The Department of Housing and Urban Development is offering cash buyouts in four offices in an attempt to bring down its head count and comply with a congressional mandate.
Roy A. Bernardi, who has been nominated by the president to become HUD's deputy secretary, said the department will offer at least 115 buyouts, worth $25,000, to employees in the four offices. Overall, he said, the department needs to reduce its workforce by 162 employees in order to get down to 9,177 employees -- the ceiling on HUD employment set by Congress two years ago.
The application window for the buyouts starts today and closes May 28, Bernardi said. Employees also will be offered early retirement options, he said.
HUD's buyout plan, however, has run into objections from the American Federation of Government Employees Council 222, which filed a formal demand to negotiate over how it is implemented. Union President Carolyn Federoff said she is concerned that the buyouts are being restricted to certain positions and said she wants to see the workforce data behind the department's plan.
A HUD spokesman said the department plans to go ahead with the buyouts but will work with the union to resolve concerns.
The four HUD offices asked to pare back their staffing are the Office of Community Planning and Development, the Office of Fair Housing and Equal Opportunity, the Office of Departmental Operations and Coordination, and the Office of Healthy Homes and Lead Hazard Control.
In addition to using buyouts, HUD hopes that normal turnover will leave an additional 50 jobs vacant and help the department shrink staffing. If not, HUD may increase the number of buyouts beyond 115, Bernardi said.
HUD officials do not expect any problems in hitting the targets, in part because about 600 employees in the offices are eligible for early and regular retirement.
The downsizing plan caused some concern inside HUD at the start because of the possibility that some employees would be handed involuntary reassignments. But Bernardi said the department has worked with appropriations subcommittees and averted the need for large-scale reassignments.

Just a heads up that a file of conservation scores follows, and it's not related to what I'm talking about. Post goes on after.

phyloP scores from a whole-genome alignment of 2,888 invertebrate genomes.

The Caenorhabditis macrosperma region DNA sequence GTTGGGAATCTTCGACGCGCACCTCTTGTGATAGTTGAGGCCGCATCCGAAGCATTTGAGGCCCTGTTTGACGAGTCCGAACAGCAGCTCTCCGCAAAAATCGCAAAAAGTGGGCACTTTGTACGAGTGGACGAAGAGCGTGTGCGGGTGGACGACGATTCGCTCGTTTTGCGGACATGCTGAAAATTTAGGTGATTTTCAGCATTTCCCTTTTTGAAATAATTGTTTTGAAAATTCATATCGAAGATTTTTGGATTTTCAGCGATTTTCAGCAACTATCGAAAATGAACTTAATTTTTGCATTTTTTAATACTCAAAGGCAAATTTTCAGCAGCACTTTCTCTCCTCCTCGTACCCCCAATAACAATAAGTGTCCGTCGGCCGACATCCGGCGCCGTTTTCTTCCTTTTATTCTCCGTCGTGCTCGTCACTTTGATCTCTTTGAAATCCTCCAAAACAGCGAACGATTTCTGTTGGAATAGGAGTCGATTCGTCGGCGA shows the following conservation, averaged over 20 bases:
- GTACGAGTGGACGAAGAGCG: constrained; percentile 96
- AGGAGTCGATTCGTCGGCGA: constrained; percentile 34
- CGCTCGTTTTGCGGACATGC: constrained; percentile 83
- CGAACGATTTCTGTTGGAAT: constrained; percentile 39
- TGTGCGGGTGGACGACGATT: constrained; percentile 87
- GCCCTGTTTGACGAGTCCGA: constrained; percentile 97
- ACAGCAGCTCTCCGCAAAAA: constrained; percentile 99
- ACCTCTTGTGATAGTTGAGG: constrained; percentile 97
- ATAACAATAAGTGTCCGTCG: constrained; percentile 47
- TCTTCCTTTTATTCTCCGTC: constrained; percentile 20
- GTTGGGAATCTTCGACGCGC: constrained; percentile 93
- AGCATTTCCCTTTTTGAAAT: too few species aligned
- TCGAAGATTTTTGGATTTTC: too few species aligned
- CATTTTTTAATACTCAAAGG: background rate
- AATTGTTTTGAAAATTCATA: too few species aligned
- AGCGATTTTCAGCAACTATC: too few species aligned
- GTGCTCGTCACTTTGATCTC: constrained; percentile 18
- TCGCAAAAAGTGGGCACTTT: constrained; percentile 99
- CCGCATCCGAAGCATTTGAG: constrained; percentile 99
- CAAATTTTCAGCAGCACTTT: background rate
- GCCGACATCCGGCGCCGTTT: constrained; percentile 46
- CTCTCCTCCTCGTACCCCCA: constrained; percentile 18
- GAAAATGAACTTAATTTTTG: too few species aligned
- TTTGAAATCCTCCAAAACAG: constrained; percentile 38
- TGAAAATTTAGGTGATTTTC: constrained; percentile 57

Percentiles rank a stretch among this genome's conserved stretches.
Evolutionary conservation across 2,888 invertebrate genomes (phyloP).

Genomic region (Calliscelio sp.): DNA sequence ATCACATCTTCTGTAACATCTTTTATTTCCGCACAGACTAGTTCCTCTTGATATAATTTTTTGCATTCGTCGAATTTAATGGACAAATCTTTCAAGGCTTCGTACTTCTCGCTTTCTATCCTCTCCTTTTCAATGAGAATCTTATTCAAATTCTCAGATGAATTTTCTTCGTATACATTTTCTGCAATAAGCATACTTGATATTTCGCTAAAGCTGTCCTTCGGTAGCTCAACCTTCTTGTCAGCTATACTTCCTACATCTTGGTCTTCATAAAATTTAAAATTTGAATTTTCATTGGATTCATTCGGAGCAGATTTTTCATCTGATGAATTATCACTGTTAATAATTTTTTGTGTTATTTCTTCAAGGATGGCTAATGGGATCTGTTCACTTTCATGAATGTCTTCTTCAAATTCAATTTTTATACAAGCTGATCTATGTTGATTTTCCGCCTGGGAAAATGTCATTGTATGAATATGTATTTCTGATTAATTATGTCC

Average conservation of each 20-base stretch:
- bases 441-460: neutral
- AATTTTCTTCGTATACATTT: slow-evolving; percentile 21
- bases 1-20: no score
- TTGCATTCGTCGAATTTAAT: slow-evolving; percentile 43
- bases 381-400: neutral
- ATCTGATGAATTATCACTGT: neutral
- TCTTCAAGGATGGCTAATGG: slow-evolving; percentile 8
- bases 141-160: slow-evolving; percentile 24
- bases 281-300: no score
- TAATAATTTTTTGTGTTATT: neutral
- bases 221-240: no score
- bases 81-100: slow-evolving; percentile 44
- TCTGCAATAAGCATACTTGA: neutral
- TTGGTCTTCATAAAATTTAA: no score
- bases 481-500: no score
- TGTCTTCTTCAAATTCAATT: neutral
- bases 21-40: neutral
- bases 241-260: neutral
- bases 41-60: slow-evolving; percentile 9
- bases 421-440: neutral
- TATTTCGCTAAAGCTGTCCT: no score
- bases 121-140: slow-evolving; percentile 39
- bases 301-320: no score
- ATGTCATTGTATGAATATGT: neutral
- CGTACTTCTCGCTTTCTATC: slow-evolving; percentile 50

"The good news here is, if there are going to be any reassignments, they will be minimal at best," he said. Employees also will not face furloughs, in which they would lose pay, he said.
Bernardi serves as the assistant secretary for community planning and development and chairs HUD's "corrective action plan initiative," which addresses staffing and other issues.
According to department officials, HUD hired too many people in some offices in 2002. HUD staffing levels have dropped during the past five years, prompting some concern at the Office of Management and Budget that the department relies on too many contract workers.
Under the buyout proposal, employees' payments will be equal to their severance pay or $25,000, whichever is less, and will be taxable.
Employees approved for buyouts at HUD must be off the payroll by July 24, officials said.
Most agencies are trying to hold the line on staffing, but forecasts of tight budgets in fiscal 2005 and 2006 may lead to an increase in buyouts.
At the National Institute of Standards and Technology, which is coping with a $20 million budget cut this year, 82 employees have applied for buyouts.
The deadline for volunteering to take a buyout was May 7, and most of those who applied also are eligible for early retirement, NIST spokesman Michael E. Newman said.
NIST plans to abolish about 100 jobs before Oct. 1, the start of the next fiscal year.
The agency is trying to place the 100 or so employees targeted for layoffs in other jobs or at other federal agencies.
Newman said the agency will not know for several more weeks whether the buyouts will match up with the job eliminations and help reduce the number of people who must be laid off because of the budget cut.
Diary Live Today
Christopher Lee, a Washington Post staff writer, and Hal Straus, database and special projects editor for washingtonpost.com, will take questions and comments on the proliferation of bonuses and time-off awards in the government at noon today on Federal Diary Live at www.washingtonpost.com. Please join us.